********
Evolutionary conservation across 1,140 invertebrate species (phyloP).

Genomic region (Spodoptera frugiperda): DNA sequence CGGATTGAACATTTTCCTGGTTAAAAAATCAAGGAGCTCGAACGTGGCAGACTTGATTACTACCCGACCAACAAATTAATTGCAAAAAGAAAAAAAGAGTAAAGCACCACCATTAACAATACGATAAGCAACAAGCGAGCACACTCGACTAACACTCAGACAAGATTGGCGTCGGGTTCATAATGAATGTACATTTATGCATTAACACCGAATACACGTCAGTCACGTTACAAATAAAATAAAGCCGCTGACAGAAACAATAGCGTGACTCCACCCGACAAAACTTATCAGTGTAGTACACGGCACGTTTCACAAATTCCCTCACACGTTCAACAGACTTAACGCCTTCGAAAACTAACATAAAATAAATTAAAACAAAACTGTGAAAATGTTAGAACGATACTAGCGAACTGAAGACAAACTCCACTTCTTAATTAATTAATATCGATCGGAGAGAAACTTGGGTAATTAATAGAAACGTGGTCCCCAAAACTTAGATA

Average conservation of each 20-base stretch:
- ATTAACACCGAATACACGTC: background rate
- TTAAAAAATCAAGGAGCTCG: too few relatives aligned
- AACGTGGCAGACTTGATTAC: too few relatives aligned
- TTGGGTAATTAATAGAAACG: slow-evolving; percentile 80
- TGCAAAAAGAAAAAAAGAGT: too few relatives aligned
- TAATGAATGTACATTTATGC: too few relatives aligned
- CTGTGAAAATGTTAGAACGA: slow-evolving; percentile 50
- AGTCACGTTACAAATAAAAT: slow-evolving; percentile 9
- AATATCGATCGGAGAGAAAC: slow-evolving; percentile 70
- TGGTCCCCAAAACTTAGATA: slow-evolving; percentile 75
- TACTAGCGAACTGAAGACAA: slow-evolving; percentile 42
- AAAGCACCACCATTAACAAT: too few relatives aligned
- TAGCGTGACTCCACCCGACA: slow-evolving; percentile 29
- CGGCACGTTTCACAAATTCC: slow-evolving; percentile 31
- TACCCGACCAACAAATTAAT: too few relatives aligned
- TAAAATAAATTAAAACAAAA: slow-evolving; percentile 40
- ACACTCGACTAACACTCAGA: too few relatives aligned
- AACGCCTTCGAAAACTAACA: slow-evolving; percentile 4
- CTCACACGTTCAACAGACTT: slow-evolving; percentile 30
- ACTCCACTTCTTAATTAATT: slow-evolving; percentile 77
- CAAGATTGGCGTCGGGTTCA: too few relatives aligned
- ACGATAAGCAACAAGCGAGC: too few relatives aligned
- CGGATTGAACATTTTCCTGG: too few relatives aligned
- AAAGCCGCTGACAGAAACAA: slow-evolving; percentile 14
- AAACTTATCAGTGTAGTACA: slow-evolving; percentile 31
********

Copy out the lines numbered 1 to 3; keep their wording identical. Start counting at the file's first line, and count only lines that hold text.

Evolutionary conservation across 1,140 invertebrate species (phyloP).

Genomic region (Spodoptera frugiperda): DNA sequence CGGATTGAACATTTTCCTGGTTAAAAAATCAAGGAGCTCGAACGTGGCAGACTTGATTACTACCCGACCAACAAATTAATTGCAAAAAGAAAAAAAGAGTAAAGCACCACCATTAACAATACGATAAGCAACAAGCGAGCACACTCGACTAACACTCAGACAAGATTGGCGTCGGGTTCATAATGAATGTACATTTATGCATTAACACCGAATACACGTCAGTCACGTTACAAATAAAATAAAGCCGCTGACAGAAACAATAGCGTGACTCCACCCGACAAAACTTATCAGTGTAGTACACGGCACGTTTCACAAATTCCCTCACACGTTCAACAGACTTAACGCCTTCGAAAACTAACATAAAATAAATTAAAACAAAACTGTGAAAATGTTAGAACGATACTAGCGAACTGAAGACAAACTCCACTTCTTAATTAATTAATATCGATCGGAGAGAAACTTGGGTAATTAATAGAAACGTGGTCCCCAAAACTTAGATA

Average conservation of each 20-base stretch: